See this for stuff to be merged here.

After Tymnet had become well deployed in about 1972 a few potential customers came to us with novel security problems. Here are two that I remember.

Tymshare knew no technical solution to these problems that did not involve technical specialists in each of the involved disciplines. In short we had nothing to offer.

About that time Tymshare had become profitable and we could look beyond the current crisis. Three of us, Dale Jordan, Bill Weiher, and myself began a series of Thursday afternoon discussions on how to provide such a platform. Capabilities were known to each of us but none of us assumed that only they held the solution. After a number of these Thursday meetings the design proposals began to take on a pure capability flavor — no other architectures seemed suitable.

In 1972 Dale Jordan wrote a paper outlining the problems and described early elements of an architecture for the SDS Sigma 7. Some time passed and IBM announced a version of the 370 with demand paging. We studied that architecture and deemed it suitable for our plans. The micro processor was still very micro and still years from having the oomph to sport a powerful OS of any variety, let alone oomph to solve our customers problems. Also IBM offered VM/370 somewhat like their previous CP-67 which provided a virtual machine that provided multiple images of a real machine in a decent timesharing environment. At the time Tymshare was providing timesharing services on the SDS 940 and also on DEC’s PDP-10. It seemed clear that a number of customers wanted to use 370 computing remotely. Relatively few companies provided internal interactive access to their main frames. The computing centers of some companies did but were trusted less than a commercial third party such as Tymshare. Tymshare adapted VM/370 to Tymnet and developed a good business selling 370 cycles.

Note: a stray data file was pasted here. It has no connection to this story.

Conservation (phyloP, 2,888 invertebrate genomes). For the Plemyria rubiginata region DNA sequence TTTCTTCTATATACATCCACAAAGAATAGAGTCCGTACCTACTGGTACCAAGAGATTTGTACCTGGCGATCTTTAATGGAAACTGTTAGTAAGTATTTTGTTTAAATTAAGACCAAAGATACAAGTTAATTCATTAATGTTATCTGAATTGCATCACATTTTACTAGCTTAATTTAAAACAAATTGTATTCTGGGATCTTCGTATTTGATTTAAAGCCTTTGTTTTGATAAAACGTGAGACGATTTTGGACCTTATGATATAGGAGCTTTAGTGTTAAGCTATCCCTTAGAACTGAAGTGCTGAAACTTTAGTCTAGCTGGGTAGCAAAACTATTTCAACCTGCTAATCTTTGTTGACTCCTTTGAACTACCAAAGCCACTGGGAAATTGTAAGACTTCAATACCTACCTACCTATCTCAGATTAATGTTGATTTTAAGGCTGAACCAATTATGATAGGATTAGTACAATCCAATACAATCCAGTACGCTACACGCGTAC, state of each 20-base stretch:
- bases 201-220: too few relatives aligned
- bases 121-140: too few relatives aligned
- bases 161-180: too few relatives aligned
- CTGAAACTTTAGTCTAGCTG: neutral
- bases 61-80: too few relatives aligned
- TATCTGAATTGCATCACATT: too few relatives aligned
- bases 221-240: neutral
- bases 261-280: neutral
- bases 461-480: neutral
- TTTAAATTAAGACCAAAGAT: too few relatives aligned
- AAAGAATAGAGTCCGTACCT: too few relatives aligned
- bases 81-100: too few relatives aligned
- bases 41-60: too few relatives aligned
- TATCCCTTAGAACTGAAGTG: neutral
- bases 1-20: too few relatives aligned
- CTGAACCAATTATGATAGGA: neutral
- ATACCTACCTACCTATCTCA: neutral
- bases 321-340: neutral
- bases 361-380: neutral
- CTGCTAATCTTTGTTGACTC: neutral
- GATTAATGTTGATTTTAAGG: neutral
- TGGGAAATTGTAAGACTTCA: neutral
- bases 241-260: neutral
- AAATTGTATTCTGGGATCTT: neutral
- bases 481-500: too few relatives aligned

At the same time the virtual machines provided a luxuriant environment to build a new capability kernel which indeed we commenced in 1975.